(Reuters) – Phil Mickelson has been as much a part of the Masters as the vibrant azaleas at Augusta National and his absence this week after incendiary remarks about a Saudi-funded golf league will leave the year’s first major without a long-time fan favourite.
Three-times champion Mickelson has made 29 career starts at the Masters and this week marks his first absence since he sat out the 1994 edition while recovering from a broken leg suffered in a skiing accident.
During that time, Mickelson’s happy-go-lucky personality, remarkable short game and go-for-broke nature produced some of the most memorable moments in Masters history and along the way has been adored by the tournament’s patrons.
Mickelson even gave the event one of its most iconic images when, after draining the winning putt at the 2004 Masters for his first career major, he jumped into the air with both arms stretched above his head.
The Hall of Fame golfer announced in February that he was taking time away from the game amid criticism over comments he made about Saudi Arabia’s regime and the nation’s proposed new golf league.
After Mickelson’s name was removed from the list of eligible players for the Masters, a Golfweek report said he did not as much withdraw from the event but that tournament officials told him or encouraged him not to attend.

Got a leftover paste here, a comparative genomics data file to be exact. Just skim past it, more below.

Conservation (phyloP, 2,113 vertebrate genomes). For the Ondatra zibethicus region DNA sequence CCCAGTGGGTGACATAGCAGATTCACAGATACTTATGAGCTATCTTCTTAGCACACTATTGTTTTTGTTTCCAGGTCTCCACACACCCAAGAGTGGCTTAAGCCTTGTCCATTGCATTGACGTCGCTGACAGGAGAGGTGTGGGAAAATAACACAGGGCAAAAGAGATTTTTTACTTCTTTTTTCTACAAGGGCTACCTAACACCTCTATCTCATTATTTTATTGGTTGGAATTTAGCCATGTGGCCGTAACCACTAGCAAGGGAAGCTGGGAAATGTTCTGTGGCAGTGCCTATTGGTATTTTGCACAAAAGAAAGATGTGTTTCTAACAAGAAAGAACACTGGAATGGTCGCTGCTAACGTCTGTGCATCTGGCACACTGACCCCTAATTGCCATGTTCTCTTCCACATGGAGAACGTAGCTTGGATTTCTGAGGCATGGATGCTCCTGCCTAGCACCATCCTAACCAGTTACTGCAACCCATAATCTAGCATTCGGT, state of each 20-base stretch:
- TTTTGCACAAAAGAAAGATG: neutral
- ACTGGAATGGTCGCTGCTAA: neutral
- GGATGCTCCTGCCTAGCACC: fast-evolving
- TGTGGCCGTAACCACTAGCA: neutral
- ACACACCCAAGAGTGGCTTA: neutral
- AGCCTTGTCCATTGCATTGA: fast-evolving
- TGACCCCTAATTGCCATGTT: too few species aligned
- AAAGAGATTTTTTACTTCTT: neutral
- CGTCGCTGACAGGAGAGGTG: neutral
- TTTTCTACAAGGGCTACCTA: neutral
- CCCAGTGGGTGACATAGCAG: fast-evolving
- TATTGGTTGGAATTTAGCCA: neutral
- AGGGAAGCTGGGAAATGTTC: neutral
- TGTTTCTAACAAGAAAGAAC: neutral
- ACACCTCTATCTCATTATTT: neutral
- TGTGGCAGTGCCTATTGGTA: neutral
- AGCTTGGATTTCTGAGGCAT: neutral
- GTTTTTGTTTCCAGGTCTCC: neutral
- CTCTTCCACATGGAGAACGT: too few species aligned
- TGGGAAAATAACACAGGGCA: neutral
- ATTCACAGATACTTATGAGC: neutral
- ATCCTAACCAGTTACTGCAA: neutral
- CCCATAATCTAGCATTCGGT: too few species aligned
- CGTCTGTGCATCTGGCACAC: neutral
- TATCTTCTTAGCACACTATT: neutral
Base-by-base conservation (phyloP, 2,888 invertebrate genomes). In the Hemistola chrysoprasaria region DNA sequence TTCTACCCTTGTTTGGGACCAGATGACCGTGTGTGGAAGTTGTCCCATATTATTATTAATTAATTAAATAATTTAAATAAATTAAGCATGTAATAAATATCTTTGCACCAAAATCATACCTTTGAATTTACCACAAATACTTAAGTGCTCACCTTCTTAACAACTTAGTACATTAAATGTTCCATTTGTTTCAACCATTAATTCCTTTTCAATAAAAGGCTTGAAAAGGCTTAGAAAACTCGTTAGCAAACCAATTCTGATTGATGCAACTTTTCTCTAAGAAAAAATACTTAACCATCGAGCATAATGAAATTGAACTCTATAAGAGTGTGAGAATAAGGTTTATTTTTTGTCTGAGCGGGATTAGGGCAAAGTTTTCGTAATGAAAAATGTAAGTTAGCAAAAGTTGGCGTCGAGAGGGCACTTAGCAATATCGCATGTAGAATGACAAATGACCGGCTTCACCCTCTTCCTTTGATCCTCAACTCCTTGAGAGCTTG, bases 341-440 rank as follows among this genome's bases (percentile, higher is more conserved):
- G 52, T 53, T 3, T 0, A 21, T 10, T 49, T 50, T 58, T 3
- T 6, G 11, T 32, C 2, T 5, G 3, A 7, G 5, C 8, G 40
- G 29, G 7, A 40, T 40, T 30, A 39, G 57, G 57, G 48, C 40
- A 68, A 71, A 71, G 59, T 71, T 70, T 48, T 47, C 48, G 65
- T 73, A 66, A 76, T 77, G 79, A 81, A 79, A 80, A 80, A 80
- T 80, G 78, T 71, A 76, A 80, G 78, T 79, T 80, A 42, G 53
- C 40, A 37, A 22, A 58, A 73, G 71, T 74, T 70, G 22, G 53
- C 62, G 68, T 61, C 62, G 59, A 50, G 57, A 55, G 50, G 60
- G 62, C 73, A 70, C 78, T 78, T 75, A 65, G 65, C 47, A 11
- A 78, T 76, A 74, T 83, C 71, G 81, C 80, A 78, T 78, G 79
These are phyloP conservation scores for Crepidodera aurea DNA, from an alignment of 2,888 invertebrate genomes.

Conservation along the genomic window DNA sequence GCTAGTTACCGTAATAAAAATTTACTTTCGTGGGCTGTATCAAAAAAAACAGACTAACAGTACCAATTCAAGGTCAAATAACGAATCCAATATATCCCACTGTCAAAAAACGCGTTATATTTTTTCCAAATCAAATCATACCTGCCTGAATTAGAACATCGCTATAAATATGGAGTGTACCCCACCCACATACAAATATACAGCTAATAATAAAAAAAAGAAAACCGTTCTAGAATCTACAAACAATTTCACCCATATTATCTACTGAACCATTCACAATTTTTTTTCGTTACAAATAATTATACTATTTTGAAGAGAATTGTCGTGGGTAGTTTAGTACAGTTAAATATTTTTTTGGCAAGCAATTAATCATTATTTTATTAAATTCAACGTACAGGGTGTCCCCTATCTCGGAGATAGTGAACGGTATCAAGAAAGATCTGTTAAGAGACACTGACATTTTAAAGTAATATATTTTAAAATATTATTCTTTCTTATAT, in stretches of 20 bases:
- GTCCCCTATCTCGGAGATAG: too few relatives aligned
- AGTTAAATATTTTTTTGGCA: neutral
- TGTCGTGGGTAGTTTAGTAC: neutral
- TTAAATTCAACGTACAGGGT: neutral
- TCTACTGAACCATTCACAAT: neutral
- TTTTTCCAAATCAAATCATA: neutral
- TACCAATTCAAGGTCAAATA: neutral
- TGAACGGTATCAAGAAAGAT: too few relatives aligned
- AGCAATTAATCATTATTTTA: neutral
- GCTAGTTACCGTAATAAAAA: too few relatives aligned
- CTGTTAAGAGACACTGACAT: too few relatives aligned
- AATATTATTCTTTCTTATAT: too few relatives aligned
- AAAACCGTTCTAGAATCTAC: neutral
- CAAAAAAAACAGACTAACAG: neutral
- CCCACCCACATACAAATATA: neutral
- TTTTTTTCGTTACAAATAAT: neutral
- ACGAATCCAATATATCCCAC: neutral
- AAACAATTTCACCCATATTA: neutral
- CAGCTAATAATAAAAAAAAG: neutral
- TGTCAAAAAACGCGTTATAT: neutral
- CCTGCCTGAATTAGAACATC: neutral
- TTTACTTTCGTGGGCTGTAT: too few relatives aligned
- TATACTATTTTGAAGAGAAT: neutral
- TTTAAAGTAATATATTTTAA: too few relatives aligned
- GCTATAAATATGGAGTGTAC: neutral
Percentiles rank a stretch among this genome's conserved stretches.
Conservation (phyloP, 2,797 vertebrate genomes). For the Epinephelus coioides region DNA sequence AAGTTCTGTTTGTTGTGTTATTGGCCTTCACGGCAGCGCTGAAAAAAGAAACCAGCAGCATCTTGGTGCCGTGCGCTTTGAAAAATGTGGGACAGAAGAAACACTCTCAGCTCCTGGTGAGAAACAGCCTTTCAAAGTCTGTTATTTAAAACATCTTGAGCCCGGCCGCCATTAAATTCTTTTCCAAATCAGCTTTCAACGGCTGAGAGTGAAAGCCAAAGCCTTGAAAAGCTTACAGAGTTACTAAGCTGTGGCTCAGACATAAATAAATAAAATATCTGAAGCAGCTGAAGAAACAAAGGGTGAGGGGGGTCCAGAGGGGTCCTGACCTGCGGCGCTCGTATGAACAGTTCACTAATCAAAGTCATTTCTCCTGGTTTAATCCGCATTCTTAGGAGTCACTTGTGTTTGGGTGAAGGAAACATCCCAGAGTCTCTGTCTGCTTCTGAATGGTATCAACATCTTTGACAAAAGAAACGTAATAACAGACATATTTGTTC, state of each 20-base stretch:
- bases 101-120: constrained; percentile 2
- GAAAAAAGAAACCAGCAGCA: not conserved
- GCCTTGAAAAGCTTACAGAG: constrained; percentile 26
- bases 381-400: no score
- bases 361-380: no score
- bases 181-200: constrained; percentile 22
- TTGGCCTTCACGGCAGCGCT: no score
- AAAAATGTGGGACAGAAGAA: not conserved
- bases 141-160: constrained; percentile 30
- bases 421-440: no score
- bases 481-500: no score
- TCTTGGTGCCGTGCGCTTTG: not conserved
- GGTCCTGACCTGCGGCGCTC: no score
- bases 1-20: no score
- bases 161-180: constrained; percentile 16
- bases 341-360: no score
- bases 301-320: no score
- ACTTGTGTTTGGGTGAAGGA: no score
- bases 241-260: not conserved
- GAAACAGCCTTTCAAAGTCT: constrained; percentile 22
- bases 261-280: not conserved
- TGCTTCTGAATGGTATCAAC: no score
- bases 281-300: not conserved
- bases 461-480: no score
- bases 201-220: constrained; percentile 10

It is too soon to say how Mickelson, who is eighth all-time on the PGA Tour wins list with 45, will be received whenever he returns but it has so far been a bumpy road as he has remained out of the public view and lost a number of sponsors.
Mickelson came under fire in February when the author of an unauthorized biography on the six-times major champion released excerpts from the book in which the golfer called the Saudis “scary” but said he was willing to look past their human rights records to gain leverage with the PGA Tour.
Saudi Arabia’s government has denied accusations of human rights abuses and Mickelson apologised for the comments, which he claimed were off the record.
Mickelson has proven he can still conjure bouts of magic — as evidenced last year when, at 50 years old, he won the PGA Championship to become golf’s oldest major champion — but chasing another Green Jacket will have to wait at least another year.
While Mickelson will not be spotted on the famed Augusta National layout with the game’s top players, he will likely be a hot topic in the media, specifically at Augusta National Chairman Fred Ridley’s pre-tournament news conference on Wednesday.
(Reporting by Frank Pingue in Toronto, editing by Ed Osmond)